01 July, 2020
10 Min Read
In ending standoff, magnanimity must prevail
By, R. Sudarshan is Dean of the School of Government and Public Policy, O.P. Jindal Global University, Sonipat, Haryana. Previously, he was a policy adviser for Governance and Justice in the United Nations Development Programme
# When Prime Minister Narendra Modi spoke in Shanghai just five years ago, in 2015, he recounted to the Indian community living there how China’s President Xi Jinping took him to his native village in Xian province and showed him the book written by the seventh century Buddhist monk, Xuanzang, whose travels connected the birthplaces of both leaders.
# This was symbolic, he said of the bond between India and China in terms of aatmiata (soulful intimacy), nikatata (closeness) and bhaichaara (solidarity). There could not be more genuine and sincere affirmation of the spirit of friendship.
Keep a cool head
# Presently, India is on the brink of regarding China as Enemy Number One. This has happened because of a bloody, hand-to-hand combat, without firearms, between Indian and Chinese soldiers in the Galwan Valley in Ladakh, which left 20 Indian soldiers dead and many more wounded.
# Both sides have accepted that the border between the two countries must be settled by agreement for the sake of peace.
# China has refused to recognise the McMahon line and the demarcation of boundaries done by the British colonial power.
# Pending a final settlement of the boundary, India and China signed the Agreement on the Maintenance of Peace and Tranquillity along the Line of Actual Control in the India-China Border Areas, in 1993.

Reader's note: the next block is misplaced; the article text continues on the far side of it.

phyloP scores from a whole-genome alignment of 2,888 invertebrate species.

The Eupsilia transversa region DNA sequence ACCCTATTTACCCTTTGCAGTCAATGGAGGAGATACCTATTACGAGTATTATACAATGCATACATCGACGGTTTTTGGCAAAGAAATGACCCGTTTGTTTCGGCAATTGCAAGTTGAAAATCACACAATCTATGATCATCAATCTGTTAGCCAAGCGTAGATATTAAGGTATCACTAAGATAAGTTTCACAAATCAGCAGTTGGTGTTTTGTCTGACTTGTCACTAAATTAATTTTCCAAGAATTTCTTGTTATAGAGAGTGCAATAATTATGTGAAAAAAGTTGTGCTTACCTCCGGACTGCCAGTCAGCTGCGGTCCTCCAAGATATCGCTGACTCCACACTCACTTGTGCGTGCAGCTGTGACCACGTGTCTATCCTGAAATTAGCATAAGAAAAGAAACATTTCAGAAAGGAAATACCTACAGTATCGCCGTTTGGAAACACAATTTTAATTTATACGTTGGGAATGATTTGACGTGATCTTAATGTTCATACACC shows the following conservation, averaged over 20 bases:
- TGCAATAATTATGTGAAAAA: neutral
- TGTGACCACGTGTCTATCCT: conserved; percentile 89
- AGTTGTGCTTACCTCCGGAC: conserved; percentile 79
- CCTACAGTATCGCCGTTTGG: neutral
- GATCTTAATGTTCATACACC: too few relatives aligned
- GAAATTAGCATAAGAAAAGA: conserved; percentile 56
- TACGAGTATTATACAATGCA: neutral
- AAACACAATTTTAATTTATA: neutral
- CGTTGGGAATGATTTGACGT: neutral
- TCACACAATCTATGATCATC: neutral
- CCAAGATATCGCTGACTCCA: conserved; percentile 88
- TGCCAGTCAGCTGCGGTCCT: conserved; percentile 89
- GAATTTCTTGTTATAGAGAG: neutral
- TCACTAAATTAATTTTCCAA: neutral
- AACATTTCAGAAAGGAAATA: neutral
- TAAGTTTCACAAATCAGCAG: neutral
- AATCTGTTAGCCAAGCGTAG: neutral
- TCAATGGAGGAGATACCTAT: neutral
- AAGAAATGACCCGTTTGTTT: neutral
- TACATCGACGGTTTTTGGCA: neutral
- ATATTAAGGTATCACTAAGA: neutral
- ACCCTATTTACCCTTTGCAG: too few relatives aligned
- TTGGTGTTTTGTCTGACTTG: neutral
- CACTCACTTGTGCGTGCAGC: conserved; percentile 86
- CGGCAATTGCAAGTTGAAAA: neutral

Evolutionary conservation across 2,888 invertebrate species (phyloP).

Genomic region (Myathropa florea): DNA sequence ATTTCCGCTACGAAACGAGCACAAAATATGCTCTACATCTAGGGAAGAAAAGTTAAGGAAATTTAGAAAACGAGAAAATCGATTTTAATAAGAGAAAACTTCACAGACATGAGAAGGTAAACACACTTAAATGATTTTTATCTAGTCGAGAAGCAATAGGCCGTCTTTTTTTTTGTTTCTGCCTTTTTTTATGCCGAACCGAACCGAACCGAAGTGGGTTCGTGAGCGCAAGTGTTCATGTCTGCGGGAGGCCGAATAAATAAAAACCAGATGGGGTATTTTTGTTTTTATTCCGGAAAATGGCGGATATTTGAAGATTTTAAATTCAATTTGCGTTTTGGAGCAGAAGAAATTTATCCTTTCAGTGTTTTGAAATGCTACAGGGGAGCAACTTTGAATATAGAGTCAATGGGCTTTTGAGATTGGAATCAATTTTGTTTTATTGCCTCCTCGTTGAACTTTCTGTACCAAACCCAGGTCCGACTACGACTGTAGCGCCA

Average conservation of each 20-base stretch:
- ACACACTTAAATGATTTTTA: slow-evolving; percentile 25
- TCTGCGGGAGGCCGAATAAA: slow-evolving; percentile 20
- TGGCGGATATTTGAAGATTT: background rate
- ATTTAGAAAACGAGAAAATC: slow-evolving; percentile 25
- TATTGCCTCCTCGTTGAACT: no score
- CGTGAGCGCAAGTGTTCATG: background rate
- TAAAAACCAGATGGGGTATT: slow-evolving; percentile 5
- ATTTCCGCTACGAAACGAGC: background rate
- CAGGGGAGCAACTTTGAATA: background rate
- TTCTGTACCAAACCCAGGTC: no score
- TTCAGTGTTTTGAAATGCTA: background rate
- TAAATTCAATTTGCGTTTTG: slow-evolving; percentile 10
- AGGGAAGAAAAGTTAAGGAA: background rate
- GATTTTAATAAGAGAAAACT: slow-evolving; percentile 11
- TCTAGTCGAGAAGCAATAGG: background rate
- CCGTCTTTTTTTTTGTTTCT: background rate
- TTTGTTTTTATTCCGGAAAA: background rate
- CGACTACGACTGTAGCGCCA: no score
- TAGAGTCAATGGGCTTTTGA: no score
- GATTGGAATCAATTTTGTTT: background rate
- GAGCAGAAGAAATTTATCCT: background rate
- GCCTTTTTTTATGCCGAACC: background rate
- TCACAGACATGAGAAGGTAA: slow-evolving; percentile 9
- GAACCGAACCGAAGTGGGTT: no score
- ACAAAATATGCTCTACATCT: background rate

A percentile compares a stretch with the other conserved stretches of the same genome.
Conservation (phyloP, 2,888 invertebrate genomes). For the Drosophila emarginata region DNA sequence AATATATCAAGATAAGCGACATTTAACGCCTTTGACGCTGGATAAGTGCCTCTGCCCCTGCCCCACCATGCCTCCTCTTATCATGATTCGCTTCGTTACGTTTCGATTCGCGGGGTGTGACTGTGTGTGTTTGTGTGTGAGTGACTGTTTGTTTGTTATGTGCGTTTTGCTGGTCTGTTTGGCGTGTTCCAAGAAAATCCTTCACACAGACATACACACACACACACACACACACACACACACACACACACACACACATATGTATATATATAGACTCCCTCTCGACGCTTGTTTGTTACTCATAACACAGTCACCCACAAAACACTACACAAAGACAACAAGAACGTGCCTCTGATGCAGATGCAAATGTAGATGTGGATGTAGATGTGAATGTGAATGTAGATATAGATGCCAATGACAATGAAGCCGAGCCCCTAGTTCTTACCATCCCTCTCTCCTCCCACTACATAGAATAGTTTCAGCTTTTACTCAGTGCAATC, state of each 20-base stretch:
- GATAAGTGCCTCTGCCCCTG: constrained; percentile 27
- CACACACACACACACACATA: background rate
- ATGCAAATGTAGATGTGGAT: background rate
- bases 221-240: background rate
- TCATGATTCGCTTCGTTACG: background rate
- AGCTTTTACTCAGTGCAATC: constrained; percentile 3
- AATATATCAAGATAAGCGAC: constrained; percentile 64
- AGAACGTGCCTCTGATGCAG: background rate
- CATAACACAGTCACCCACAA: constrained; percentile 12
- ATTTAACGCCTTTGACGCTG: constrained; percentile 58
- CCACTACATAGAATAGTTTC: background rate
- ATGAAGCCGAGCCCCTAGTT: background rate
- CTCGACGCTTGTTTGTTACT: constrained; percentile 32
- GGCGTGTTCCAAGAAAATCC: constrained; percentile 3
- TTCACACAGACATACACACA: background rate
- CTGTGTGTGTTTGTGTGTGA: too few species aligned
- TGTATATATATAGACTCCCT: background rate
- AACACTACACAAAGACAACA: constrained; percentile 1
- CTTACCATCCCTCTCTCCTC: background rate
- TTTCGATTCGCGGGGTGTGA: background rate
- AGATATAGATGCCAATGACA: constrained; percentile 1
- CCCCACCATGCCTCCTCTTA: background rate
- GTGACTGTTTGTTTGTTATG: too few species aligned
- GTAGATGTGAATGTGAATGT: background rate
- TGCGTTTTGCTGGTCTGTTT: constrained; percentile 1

# Another similar agreement (Agreement on Confidence Building Measures in the Military Field along the Line of Actual Control in the India-China Border Areas), signed in 1996 contains a specific clause related to the use of firearms by both sides: “Neither side shall open fire, cause bio-degradation, use hazardous chemicals, conduct blast operations or hunt with guns or explosives within two kilometres from the Line of Actual Control. This prohibition shall not apply to routine firing activities in small arms firing ranges.”
# Tragically, they fought much more barbarically, with nail-studded sticks, knives and stones, causing inhuman suffering.
# This incident threatens unofficial partition of territories that has stood the good test of time: Aksai Chin is claimed by India, but China, de facto, rules; China claims Arunachal Pradesh, but India, constitutionally, rules.
# During his visit to India in April 1960, China’s Foreign Minister Zhou Enlai made a proposal to settle the boundary dispute. It was rejected by Prime Minister Jawaharlal Nehru.
# Today, China regards itself as a superpower in the making, which implies that negotiation will be condescending, tantamount to “my way or the highway”.
# China has flexed its muscle. It refused to recognise the authority of the Permanent Court of Arbitration (PCA), established under the United Nations Convention on the Law of the Sea (UNCLOS).